Honourable mention – the entire IMay team (IM)
IMay, formerly known as Incredible Miracle, definitely pulled off one hell of a miracle performance this week against the Flash Wolves. After having their support suddenly suspended for 1 game due to bad behaviour, popular opinion was that they were going to crash and burn in the tournament. However, in what people thought was originally an error during the pick and ban phase, they swapped their jungler Fan “Avoidless” Zeon Wai into the botlane as support and had their substitute Kang “Athena” Ha-Woon take over in the jungle instead. When the picks were locked in, fans and analysts alike were confused. Maybe IM didn’t care anymore. Maybe this was a secret strategy to get a playmaking edge by having two Korean players in pivotal roles. Maybe they’d just completely lost the plot.
Whatever the reason was for the unconventional strategy, it bloody worked. IM dominated the Flash Wolves and demonstrated synergy that we never even knew they had. They had their backs to the wall after the suspension and must have been under immense pressure when executing this unexpected role swap, but it never showed. Even though IM didn’t end up making it to the Quarterfinals on the back of that cheese strategy, it was amazing to watch. Life may have given them lemons, but they definitely made some next-level lemonade.
Highlight of the week
Kirill ‘Likkrit’ Malofeev (from ANX) featured in my Week 1 round-up but I’d be remiss to not include him again. He made it in this week not because of his incredible Brand play, or the fact that he’d been struggling with chickenpox for weeks and still played his ass off to net his team a spot in the Quarterfinals, but because he demonstrated some exemplary sportsmanship when facing off against G2 Esports.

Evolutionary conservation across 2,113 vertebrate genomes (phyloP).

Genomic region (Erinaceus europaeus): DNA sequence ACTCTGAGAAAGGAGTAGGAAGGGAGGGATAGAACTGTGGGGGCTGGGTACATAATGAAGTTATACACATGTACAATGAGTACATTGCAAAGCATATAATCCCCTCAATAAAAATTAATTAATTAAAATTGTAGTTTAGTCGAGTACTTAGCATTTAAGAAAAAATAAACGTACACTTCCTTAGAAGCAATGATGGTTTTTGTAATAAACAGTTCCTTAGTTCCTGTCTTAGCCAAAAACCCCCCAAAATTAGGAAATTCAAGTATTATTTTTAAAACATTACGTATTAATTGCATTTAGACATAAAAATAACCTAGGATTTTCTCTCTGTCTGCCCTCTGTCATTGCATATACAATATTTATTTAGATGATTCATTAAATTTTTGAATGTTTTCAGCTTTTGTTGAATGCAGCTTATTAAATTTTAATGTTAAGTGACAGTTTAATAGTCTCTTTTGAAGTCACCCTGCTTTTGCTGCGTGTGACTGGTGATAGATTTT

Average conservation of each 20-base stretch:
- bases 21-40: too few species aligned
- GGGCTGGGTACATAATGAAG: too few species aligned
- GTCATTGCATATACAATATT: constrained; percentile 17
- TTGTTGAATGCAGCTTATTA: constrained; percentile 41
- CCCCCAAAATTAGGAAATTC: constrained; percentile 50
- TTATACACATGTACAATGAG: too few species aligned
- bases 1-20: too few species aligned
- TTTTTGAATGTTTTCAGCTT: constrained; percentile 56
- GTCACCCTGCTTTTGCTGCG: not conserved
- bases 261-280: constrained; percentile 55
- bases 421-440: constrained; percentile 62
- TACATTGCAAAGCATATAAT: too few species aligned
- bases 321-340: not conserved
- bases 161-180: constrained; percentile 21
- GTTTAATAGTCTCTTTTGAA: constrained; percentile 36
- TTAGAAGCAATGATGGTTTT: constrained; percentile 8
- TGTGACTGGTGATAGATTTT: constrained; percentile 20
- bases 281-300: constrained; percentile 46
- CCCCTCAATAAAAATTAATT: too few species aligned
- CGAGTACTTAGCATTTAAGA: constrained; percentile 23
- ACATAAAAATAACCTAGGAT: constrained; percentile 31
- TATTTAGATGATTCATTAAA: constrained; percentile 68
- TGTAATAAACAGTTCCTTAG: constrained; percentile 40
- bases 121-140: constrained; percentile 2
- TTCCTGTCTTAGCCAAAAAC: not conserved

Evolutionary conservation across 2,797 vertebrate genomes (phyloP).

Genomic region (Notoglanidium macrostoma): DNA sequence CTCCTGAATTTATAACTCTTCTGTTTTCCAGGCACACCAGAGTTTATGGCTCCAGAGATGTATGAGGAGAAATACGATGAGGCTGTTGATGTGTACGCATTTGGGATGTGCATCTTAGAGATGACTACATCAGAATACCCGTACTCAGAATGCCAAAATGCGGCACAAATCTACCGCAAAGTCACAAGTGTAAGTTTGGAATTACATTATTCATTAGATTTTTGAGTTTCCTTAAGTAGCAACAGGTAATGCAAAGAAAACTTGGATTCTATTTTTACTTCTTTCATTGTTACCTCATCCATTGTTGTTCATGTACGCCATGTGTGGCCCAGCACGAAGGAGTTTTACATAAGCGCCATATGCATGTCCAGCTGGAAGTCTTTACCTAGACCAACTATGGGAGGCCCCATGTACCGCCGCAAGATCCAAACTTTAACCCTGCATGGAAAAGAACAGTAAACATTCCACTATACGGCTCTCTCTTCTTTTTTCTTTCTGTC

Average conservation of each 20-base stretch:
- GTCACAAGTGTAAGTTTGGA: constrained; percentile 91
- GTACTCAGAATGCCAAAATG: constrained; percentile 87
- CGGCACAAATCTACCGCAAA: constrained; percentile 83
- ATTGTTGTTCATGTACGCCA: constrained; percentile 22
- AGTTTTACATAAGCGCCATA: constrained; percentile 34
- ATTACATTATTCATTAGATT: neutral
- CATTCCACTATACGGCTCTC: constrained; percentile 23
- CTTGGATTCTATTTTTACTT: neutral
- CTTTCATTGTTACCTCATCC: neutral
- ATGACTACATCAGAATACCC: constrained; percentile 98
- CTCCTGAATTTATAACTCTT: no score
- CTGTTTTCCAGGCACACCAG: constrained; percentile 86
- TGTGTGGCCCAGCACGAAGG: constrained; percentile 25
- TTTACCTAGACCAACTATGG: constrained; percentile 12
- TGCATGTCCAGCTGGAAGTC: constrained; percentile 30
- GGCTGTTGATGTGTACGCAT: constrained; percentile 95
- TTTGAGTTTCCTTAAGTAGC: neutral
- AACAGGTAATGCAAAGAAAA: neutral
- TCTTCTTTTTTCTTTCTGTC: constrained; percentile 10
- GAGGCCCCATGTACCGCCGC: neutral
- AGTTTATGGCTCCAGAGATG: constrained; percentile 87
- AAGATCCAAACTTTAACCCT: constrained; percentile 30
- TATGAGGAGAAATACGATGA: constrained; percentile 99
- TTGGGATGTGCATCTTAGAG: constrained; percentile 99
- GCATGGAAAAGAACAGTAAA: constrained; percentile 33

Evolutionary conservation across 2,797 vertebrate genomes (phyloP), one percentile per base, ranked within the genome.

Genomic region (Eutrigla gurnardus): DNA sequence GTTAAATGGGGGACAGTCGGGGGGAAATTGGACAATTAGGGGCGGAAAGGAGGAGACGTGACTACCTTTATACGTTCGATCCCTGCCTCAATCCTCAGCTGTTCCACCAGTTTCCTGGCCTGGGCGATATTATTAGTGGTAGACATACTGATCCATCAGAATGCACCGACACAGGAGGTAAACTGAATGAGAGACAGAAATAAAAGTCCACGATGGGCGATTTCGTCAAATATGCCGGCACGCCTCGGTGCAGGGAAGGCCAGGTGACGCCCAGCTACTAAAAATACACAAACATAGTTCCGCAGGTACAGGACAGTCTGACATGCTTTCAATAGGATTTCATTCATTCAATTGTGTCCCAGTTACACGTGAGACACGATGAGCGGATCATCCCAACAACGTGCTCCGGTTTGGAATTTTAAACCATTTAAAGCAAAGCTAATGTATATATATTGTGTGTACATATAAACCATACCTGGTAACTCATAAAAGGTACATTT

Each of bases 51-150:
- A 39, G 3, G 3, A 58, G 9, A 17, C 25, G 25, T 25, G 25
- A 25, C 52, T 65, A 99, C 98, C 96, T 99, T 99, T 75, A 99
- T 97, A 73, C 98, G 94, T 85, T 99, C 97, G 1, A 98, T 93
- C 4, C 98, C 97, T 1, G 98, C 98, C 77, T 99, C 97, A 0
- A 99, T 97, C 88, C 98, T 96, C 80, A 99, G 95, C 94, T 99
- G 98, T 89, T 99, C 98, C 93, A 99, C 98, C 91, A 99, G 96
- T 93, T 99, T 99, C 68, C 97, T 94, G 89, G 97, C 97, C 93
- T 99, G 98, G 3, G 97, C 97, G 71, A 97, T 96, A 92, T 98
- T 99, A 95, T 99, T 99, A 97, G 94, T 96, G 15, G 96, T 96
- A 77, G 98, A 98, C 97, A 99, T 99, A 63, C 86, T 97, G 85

Europe has had a hard run at Worlds. With almost all of their teams knocked out of contention, and G2 copping probably the most flak since they were the region’s shining star, things were looking pretty dire when ANX went up against them towards the end of Day 5. Despite being disqualified from entering the next round of the tournament because of their losses, G2 handily beat ANX. When Likkrit had something to say about it during the post-game interview, everyone waited with bated breath for him to deliver a verbal thrashing. What ensued, however, was quite the opposite. If you teared up a little during the Independence Day speech, or you thought that Lord of the Rings had some incredibly emotional rallying cries, then this is the interview for you to watch.
I’ll be back next week, so tweet me @ginnywoes on game days (Friday – Sunday) to tell me who you think deserves to be crowned Playmaker, and what your favourite moment of the upcoming Quarterfinal matches will be. See you on the Rift!